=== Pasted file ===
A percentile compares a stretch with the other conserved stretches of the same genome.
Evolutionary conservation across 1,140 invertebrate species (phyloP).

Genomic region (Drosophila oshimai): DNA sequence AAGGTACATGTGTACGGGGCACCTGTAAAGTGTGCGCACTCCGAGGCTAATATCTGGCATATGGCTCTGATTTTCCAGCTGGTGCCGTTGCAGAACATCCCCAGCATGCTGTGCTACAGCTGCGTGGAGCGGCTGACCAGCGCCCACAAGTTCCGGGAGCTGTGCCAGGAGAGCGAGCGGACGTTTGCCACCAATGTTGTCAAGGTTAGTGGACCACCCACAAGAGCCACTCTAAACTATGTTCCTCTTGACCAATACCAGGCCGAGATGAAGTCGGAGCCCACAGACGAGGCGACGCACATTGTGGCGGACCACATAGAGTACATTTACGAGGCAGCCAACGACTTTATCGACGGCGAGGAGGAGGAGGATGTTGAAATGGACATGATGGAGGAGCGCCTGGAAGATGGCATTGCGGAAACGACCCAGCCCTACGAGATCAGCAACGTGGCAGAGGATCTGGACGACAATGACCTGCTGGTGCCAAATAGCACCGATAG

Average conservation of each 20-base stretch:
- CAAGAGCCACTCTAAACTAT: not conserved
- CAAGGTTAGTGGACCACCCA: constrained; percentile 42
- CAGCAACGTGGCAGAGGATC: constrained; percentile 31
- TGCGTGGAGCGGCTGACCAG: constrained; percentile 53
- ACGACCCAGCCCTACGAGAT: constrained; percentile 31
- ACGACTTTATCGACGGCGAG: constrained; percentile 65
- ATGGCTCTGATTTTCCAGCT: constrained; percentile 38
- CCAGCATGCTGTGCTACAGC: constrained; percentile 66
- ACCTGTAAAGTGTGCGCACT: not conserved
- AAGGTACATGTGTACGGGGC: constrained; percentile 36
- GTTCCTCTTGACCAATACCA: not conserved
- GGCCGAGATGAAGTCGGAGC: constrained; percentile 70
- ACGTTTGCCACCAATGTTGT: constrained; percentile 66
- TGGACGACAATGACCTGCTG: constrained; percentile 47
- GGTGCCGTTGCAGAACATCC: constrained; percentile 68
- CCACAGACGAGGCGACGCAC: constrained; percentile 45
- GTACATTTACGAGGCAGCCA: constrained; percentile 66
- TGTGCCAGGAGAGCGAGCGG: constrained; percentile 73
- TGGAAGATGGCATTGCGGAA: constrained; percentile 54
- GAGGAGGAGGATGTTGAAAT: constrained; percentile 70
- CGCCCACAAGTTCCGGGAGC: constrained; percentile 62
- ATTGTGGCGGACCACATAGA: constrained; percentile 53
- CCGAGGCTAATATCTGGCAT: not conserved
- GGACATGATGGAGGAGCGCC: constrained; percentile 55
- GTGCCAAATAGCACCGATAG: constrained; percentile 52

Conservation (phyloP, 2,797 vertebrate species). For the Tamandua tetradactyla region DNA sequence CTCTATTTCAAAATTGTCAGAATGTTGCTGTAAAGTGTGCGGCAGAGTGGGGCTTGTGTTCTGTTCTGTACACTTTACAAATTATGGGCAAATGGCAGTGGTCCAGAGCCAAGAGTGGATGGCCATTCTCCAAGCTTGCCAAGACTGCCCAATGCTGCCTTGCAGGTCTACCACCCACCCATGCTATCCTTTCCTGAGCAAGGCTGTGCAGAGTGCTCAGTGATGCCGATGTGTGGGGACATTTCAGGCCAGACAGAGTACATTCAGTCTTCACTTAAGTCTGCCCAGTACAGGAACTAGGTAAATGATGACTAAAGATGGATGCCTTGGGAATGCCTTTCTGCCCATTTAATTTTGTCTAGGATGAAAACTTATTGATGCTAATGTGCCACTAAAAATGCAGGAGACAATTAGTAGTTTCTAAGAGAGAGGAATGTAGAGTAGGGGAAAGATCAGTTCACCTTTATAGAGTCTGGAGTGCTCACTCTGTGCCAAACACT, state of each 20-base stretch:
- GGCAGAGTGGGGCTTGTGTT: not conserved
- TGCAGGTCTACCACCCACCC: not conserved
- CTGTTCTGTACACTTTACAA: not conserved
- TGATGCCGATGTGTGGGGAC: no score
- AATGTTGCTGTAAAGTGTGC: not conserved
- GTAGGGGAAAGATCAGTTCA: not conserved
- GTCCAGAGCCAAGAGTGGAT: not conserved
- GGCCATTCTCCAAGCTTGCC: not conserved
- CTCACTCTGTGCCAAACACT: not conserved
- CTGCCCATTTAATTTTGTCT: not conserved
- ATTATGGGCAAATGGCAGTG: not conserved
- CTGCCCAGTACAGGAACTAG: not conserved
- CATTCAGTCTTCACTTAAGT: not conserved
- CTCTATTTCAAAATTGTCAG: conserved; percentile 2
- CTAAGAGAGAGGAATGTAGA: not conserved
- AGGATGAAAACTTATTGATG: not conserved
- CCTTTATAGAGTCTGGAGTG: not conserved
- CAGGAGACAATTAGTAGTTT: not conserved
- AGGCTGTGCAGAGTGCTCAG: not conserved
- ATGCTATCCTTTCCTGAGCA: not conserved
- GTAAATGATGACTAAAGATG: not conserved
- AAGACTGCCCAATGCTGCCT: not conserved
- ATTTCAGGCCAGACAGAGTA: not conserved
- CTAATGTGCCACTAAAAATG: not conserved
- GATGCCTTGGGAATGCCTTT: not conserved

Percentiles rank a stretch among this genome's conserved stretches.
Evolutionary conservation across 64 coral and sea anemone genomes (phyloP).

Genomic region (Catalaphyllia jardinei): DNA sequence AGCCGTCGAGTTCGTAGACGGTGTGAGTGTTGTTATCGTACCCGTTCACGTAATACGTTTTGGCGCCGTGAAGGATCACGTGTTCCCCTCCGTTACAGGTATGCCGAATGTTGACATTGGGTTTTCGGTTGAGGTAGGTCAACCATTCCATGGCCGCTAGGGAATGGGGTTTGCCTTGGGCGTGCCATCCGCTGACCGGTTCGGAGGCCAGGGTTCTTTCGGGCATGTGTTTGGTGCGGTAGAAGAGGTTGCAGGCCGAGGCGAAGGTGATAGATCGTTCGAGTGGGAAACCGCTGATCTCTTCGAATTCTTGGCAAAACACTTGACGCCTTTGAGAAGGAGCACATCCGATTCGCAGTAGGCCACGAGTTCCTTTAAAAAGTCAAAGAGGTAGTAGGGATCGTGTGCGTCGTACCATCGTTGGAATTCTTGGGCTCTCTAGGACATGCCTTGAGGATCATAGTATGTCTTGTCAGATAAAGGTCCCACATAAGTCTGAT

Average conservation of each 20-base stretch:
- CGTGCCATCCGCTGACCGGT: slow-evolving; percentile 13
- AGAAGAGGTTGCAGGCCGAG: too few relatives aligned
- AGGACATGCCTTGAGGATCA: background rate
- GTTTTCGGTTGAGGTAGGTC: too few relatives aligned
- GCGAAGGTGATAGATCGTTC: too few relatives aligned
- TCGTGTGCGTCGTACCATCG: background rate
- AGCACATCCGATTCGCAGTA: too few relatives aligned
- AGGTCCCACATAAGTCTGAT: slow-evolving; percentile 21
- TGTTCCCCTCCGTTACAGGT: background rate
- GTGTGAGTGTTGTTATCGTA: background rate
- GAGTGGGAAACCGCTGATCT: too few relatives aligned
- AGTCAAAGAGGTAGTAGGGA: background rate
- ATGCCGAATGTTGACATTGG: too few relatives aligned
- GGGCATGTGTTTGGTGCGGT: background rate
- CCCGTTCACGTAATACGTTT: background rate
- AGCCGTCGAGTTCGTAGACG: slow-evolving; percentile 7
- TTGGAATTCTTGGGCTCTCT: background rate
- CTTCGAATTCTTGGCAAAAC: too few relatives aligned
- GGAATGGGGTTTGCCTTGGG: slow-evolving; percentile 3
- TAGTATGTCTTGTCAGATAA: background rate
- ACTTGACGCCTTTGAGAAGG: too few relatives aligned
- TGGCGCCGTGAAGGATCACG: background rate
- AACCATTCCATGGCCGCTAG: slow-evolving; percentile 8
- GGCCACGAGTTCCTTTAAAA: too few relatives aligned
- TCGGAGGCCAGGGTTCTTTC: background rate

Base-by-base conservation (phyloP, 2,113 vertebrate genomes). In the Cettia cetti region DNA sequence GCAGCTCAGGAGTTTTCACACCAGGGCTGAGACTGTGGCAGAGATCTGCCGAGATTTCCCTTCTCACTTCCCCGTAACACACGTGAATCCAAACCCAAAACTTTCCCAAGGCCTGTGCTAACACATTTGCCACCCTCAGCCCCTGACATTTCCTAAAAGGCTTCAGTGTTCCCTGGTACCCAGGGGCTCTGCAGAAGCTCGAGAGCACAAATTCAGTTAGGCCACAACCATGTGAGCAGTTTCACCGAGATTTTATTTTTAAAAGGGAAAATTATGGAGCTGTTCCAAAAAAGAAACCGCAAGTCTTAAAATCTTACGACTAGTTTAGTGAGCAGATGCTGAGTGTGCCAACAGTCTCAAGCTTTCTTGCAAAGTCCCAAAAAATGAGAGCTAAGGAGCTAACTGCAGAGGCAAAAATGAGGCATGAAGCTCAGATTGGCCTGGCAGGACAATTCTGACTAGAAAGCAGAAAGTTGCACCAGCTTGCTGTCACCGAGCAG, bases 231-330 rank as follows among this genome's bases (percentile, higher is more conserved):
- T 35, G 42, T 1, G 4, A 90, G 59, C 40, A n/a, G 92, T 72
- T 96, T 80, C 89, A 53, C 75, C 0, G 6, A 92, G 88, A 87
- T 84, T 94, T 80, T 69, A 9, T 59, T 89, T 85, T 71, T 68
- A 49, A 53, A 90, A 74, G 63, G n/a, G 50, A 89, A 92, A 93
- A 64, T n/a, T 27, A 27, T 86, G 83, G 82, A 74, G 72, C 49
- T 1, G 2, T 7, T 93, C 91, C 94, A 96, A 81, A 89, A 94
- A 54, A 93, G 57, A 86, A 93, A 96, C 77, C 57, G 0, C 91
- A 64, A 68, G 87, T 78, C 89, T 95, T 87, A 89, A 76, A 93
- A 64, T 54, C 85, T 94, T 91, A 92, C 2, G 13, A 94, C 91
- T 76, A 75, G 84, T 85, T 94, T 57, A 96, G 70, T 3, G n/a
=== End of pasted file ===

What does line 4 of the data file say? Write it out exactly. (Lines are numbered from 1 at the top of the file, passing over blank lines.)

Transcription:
Average conservation of each 20-base stretch: